Patients with autism exhibit altered cognitive function that is revealed in EEG recordings as an imbalance of excitation to inhibition in the cerebral cortex. Imbalanced excitation / inhibition could be the product of multiple alterations of brain structure and function, such as an altered ratio of pyramidal neurons to interneurons in the autistic cerebral cortex. Imbalanced excitation / inhibition could also be produced by an alteration in the number of non-neuronal cell types (such as oligodendrocytes or astrocytes) that participate in neurotransmission; and / or by altered morphology or density of neuronal dendrites and dendritic spines in the cerebral cortex. Existing data on the relative number of specific cell types in the cerebral cortex of human autistic brains is at this point insufficient, as is data on the morphology of neurons in the human autistic cerebral cortex. The number of published studies is scarce, the number of cases included in the published studies is small, and the cases used for analysis is heterogeneous. A full understanding of the cellular basis of autism in human brain is essential for establishing the basic underlying mechanisms that, in turn, will result in therapeutic interventions. This project will analyze the temporal lobe of 21 autistic postmortem human brains (diagnosed as autistic, not as other autism spectrum disorders) and the temporal lobe of 18 control postmortem human brains, and investigate: 1) Density of total neurons, pyramidal neurons, and interneuronal subtypes in the autistic versus control temporal cortex using unbiased stereological methods for cell quantification. 2) Density of total glial cells, astrocytes, and oligodendrocytes in the autistic versus control temporal cortex using unbiased stereological methods. Cellular classification will be based on cellular morphology in Nissl stained sections, and on cellular marker expression in immunohistochemical experiments. 3) Dendrite length, dendritic branching, and spine density in the temporal lobe of autistic and control brains. We will stain neurons using the Golgi method, Neurolucida and the Scholl method to determine total dendritic length, total number of dendritic branches and spine density in pyramidal neurons and interneurons. We will classify our cases based on the subject's clinical history, including age, the presence of seizures or mental retardation, and the levels of social, communicative, and repetitive behaviors. We will statistically compare densities in the autistic versus control temporal cortex within clinical categories. A full understanding of the cellular basis of autism in the human brain is essential for establishing underlying mechanisms that in turn could yield new therapeutic interventions. The data obtained from this project will also serve as the basis for future studies focusing on the neuropathology and the imbalance excitation / inhibition of the autistic brain.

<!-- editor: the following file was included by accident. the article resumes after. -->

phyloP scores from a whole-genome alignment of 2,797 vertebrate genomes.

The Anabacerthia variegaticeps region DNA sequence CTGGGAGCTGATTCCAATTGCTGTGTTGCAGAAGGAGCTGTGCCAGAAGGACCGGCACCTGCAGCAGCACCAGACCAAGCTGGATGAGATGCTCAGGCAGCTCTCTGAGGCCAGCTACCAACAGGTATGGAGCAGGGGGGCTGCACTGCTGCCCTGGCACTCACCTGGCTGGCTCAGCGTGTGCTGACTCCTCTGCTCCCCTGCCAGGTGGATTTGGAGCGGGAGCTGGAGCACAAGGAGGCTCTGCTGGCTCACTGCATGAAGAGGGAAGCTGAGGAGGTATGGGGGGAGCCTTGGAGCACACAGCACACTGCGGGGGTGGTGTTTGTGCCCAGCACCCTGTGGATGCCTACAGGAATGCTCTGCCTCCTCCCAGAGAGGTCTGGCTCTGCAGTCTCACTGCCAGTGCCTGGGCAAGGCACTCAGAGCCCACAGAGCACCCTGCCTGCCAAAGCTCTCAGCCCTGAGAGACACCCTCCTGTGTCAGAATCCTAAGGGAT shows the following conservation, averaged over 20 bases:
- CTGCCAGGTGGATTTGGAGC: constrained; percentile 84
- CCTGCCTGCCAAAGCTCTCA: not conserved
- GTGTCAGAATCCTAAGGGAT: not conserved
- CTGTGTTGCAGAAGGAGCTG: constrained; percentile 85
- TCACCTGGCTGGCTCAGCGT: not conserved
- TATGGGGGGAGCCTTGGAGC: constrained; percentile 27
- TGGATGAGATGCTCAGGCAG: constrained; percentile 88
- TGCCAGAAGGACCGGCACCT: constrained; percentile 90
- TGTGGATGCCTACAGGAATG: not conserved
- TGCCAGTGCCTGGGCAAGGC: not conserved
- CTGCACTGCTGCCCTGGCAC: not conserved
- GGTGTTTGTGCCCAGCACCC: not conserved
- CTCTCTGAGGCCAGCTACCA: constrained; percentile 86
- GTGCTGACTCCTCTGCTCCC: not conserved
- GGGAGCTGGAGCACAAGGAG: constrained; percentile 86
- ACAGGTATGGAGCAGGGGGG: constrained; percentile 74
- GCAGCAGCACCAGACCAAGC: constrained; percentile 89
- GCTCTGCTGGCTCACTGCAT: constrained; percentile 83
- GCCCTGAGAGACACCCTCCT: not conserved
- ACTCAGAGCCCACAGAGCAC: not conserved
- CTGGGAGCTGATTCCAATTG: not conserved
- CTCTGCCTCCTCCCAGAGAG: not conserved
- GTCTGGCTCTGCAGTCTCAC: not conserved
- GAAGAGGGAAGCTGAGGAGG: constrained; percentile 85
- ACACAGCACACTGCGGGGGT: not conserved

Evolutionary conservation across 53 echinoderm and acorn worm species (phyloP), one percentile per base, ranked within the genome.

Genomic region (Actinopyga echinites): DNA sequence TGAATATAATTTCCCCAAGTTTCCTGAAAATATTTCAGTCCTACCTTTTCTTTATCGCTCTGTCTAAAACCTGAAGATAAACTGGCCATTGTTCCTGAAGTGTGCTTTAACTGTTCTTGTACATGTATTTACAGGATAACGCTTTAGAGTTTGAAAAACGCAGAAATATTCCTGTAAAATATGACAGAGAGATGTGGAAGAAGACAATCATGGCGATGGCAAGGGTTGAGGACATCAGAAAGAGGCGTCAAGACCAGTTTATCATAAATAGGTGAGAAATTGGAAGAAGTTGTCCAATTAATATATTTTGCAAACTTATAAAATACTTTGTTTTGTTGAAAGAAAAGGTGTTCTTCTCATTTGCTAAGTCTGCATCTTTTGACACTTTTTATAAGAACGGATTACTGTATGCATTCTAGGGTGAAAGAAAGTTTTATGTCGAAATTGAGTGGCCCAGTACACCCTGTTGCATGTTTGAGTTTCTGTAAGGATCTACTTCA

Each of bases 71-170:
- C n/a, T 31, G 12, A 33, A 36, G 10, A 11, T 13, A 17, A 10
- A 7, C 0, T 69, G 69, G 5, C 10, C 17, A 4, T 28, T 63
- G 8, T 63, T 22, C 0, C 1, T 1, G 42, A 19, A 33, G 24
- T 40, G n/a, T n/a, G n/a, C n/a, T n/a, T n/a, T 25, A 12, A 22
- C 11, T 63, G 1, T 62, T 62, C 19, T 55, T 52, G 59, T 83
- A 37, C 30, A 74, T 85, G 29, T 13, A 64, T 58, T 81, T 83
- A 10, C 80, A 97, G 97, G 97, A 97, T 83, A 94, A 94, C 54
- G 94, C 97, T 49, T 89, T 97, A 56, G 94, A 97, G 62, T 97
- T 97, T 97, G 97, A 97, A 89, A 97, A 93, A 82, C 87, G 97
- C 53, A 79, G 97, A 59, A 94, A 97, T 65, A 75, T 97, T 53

Autism is a neurodevelopmental disorder defined by a pattern of qualitative abnormalities in reciprocal social interaction, communication, and repetitive interest and behavior. It is estimated that 1 in 110 children in the United States have autism spectrum disorders. The proposed project investigates the contribution of the density and morphology of distinct cortical cell types in the temporal lobe, to the pathogenesis of autism. A full understanding of the cellular basis of autism in the human brain is essential for establishing underlying mechanisms that in turn could yield new therapeutic interventions.
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